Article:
that sucks more. But that’s the way it is when a site has no bathrooms of its own.
You have to cross the highway on a curve, and that road feels pretty wide when you’re wondering if a motorhome is gonna swing around the corner and obliterate you.
Today you can’t even hear the cars approaching. The wind is blowing a good fifty knots. The ocean looks like Reddi-Whip.
The cuckoo clock had stopped again.
Grandma rose wearily to wind it, while Auntie Phoebe remarked from behind the rim of her coffee mug, “You’ll see a lot of strange things like that tonight.”
Mom nodded knowingly. “My neighbor’s power glitched and all her clocks flipped to twelve o’clock just a few minutes before her husband died.”
Grandma sat back down with an exasperated sigh. “That cuckoo clock has been stalling twice a day for fifteen years.” She peered down the hall, where Father MacDonald was laying out his oils and stole.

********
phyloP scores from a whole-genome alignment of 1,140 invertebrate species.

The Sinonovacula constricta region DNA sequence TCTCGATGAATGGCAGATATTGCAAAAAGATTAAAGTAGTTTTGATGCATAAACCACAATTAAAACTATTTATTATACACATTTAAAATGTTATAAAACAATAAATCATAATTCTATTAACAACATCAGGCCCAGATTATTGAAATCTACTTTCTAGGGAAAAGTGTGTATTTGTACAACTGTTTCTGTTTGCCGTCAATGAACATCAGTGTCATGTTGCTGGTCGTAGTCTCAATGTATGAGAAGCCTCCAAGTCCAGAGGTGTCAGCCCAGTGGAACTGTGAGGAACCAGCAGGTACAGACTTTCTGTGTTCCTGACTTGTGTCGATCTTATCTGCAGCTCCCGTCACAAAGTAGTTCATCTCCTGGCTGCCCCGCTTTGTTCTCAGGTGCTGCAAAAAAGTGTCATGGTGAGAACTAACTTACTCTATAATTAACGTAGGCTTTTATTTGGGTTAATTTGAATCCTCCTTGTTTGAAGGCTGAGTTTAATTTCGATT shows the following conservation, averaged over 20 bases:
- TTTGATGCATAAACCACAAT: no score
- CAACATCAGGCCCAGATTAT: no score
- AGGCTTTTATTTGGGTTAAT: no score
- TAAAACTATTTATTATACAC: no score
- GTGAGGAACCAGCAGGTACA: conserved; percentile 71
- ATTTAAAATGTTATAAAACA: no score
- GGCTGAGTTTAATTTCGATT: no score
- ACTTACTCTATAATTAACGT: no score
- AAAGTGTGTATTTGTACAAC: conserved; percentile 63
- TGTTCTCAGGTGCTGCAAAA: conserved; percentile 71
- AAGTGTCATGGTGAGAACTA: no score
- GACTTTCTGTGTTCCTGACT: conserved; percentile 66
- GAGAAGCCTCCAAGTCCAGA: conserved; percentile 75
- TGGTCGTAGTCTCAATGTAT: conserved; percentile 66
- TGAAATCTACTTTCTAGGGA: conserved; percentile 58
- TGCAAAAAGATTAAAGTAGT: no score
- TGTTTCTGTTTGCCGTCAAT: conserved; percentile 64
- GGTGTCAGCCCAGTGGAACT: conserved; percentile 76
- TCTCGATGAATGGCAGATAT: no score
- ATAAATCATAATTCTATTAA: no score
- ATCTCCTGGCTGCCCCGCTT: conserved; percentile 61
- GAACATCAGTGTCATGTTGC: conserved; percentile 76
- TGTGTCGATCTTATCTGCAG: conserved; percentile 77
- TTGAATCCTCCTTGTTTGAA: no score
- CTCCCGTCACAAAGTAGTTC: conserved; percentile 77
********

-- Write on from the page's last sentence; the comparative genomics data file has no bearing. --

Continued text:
“I’m gonna miss that old man.” she muttered.
I don’t want you blind. That wouldn’t make any sense. “Choosing” me when you will acknowledge the existence of no other... that’s like my daughter telling me I’m her “favorite mommy.” Cute, but not a difficult distinction to maintain.
I will share your eyes. Look around you. Take in the possibilities. Marvel at the artistry. Then come home to me, and I will know you are mine.
I would share more than that, but you don’t work that way. You cannot give your body without first giving your heart. And that, my love, I am not generous enough to share.
How often do you think of me?
Those moments, those first meetings, when your eyes lock with those of the newcomer and the floor seems to drop away. Never met before, but you are drawn as if to some long-lost dear one. A thread is spun between your skulls - an invisible thread, for everyone else carries on as if the cosmic record hasn’t skipped. From the startled silence of the Other, you know - they feel it, too. If it were a different time, a different place...